Systems that take care of our common needs free us to contribute more deeply. Teachers just want to teach, welders want weld. They do not want to be fighting their employers for job security, a livable wage or decent working conditions. That is why we need unions. The energy teachers spend fending off the barbarians nipping at their heels is energy that saps them from being outstanding teachers. Same with artists, poets, writers, musicians, journalists and philosophers. They just want to create, not worry and fight about making enough to make a living. When we rob them of their work, we rob ourselves of our own cultural advancement.
Doctors want to treat patients, not fill out forms, run small businesses and fight insurance companies. Every battle with an insurance agent robs us all of that doctor’s potential contribution to advancing health care to its exception.
Most of us will get old. Most of us will need medical care. All of us need education. When we free ourselves of that worry of how we will gain an education, survive our old age and our health, we free ourselves to live and contribute more deeply. This is not a liberal idea; this is a community idea. This is one area that our government can and should help us achieve.
It is not about cost. It is not about socialism. It is not about creating a nation of takers or Welfare Queens. It is about extracting excellence from citizens by freeing them from the anxiety of old age, student loan debt and bankruptcy due to ill health.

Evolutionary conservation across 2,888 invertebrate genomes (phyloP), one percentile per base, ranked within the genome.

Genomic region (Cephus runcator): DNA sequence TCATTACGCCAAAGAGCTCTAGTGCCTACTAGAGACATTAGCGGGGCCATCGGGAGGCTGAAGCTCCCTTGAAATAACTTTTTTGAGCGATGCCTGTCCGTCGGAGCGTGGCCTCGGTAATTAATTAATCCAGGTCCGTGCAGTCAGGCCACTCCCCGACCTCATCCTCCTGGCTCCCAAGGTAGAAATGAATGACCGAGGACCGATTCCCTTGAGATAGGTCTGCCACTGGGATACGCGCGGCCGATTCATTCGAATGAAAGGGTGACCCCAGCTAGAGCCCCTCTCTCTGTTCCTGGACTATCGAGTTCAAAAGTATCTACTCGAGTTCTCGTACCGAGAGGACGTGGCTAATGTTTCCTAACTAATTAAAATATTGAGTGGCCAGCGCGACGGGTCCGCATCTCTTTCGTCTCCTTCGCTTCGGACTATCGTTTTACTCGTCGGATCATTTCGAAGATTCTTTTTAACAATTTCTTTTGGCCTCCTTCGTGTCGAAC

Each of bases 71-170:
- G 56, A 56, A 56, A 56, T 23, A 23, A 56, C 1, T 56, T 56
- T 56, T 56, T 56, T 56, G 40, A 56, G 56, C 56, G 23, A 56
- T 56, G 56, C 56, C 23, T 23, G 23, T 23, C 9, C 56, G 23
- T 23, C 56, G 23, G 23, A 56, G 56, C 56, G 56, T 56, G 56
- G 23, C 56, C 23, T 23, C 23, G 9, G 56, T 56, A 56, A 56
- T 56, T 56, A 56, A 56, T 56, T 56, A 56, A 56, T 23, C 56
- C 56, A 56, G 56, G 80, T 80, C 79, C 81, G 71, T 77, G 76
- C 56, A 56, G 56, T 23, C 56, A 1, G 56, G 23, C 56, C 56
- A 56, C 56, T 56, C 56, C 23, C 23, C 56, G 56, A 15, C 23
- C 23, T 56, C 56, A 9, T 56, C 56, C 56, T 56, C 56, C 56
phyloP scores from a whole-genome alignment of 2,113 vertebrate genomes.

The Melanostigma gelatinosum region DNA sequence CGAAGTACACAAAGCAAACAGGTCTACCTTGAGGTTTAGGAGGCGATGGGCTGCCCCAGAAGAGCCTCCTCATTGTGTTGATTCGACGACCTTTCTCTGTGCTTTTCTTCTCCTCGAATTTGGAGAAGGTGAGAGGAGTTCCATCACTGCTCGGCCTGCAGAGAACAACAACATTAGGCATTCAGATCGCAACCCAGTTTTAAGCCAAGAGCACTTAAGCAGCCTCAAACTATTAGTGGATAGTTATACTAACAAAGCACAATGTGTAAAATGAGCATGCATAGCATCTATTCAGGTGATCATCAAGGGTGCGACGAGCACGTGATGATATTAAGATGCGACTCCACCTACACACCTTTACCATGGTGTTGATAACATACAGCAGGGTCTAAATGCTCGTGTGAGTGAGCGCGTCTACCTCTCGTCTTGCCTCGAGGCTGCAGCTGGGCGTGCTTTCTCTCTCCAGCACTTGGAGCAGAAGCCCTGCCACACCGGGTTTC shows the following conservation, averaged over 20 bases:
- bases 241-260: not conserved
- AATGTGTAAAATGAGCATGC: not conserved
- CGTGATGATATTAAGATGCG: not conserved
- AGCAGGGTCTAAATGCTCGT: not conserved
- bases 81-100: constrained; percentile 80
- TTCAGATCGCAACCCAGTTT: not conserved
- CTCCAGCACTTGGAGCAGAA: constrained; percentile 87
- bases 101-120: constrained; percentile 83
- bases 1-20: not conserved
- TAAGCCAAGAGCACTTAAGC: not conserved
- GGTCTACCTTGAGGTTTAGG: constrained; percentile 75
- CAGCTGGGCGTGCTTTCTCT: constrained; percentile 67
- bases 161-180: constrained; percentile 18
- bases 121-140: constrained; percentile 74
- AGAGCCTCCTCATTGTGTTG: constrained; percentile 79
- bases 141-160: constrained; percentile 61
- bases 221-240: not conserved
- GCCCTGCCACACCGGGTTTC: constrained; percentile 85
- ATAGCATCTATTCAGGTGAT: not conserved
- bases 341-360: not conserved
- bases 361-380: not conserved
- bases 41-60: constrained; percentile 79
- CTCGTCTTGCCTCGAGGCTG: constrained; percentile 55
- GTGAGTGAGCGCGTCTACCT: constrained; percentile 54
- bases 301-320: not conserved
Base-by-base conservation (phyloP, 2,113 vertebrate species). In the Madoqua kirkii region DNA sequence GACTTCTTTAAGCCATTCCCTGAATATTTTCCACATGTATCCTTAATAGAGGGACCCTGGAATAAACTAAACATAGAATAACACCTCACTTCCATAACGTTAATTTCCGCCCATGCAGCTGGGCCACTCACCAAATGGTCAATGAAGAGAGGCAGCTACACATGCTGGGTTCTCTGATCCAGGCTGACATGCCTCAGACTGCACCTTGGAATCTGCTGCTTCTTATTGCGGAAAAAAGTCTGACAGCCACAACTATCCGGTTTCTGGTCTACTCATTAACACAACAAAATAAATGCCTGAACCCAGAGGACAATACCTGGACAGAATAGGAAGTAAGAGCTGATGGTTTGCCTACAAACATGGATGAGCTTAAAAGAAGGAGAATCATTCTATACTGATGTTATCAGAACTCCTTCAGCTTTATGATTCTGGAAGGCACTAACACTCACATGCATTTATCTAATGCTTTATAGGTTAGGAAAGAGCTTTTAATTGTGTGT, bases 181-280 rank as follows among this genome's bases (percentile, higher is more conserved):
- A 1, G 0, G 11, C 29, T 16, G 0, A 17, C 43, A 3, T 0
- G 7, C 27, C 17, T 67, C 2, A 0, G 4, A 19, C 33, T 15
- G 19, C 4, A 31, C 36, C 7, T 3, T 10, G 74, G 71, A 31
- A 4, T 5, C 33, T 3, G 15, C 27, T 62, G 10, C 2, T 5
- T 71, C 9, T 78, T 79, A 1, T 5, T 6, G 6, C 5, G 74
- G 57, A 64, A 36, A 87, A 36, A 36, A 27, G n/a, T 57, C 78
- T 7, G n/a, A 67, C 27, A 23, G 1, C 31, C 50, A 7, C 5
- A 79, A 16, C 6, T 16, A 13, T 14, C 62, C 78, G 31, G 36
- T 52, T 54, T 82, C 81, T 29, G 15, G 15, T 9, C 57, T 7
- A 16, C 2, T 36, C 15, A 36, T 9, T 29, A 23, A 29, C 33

We should keep in mind that when the Founders drafted those documents Conservatives claw back to some almost two hundred fifty years ago, they were looking toward the future and seeing us as we are today. Perhaps we should honor them by looking forward to the country the United States of America will be in the next two hundred fifty years instead of pining to get back to the good ol’ days of the Founders.
While everyone was listening to Jodie Foster stumble nervously and reluctantly toward her coming out, her real message to the world was whispered so quietly only dogs heard her.
In case you missed the Jodie Foster Cecil B. DeMille Award at the 2013 Golden Globe Awards, here is a transcript of that passage. It is at the very end.
I will continue to tell stories, to move people by being moved.
The greatest job in the world. It is just that from now on, I may be holding a different talking stick.
And maybe it won’t be as sparkly; maybe it won’t open on three thousand screens
Maybe it will be so quiet and delicate that only dogs can hear it whistle.
But it will be my writing on the wall, Jodie Foster was here
I still am and I want to be seen, to be understood deeply and to be not so very lonely.
A care packages of goodies from Scratch Baking Company arrived for us today; dog cookies, bagels and coconut cake. While Sallie went right in (she’s the boss, what can I say) all the dogs got a cookie.
And dined later on bagels and coconut cake.
Then they napped.
A very special thank you to Saxon Henry who shipped us the goodies. Yum, yum, yum!
I heard the blizzard warnings last night on the television and immediately thought all the news stations were just salivating at the chance to finally scare the living crap out of us with spun-up winter weather.
Shortly after sun-up this morning, I knew I was wrong. We were getting some real winter weather.
I’m lucky. I don’t have to go into my office to make a living. I just need an Internet connection and a laptop. I can redirect my office phone to my cell phone with a few clicks and log into servers from anywhere I can get WiFi.
But many employees are not as lucky. Many employees who work for retail and fast food places at or near minimum wage are not only expected to show up for work during bad weather, but will probably get their hours cut or fired if they show up late or not at all. In addition, many will also choose to sleep in their cars after their shift today so they won’t be late for work tomorrow morning.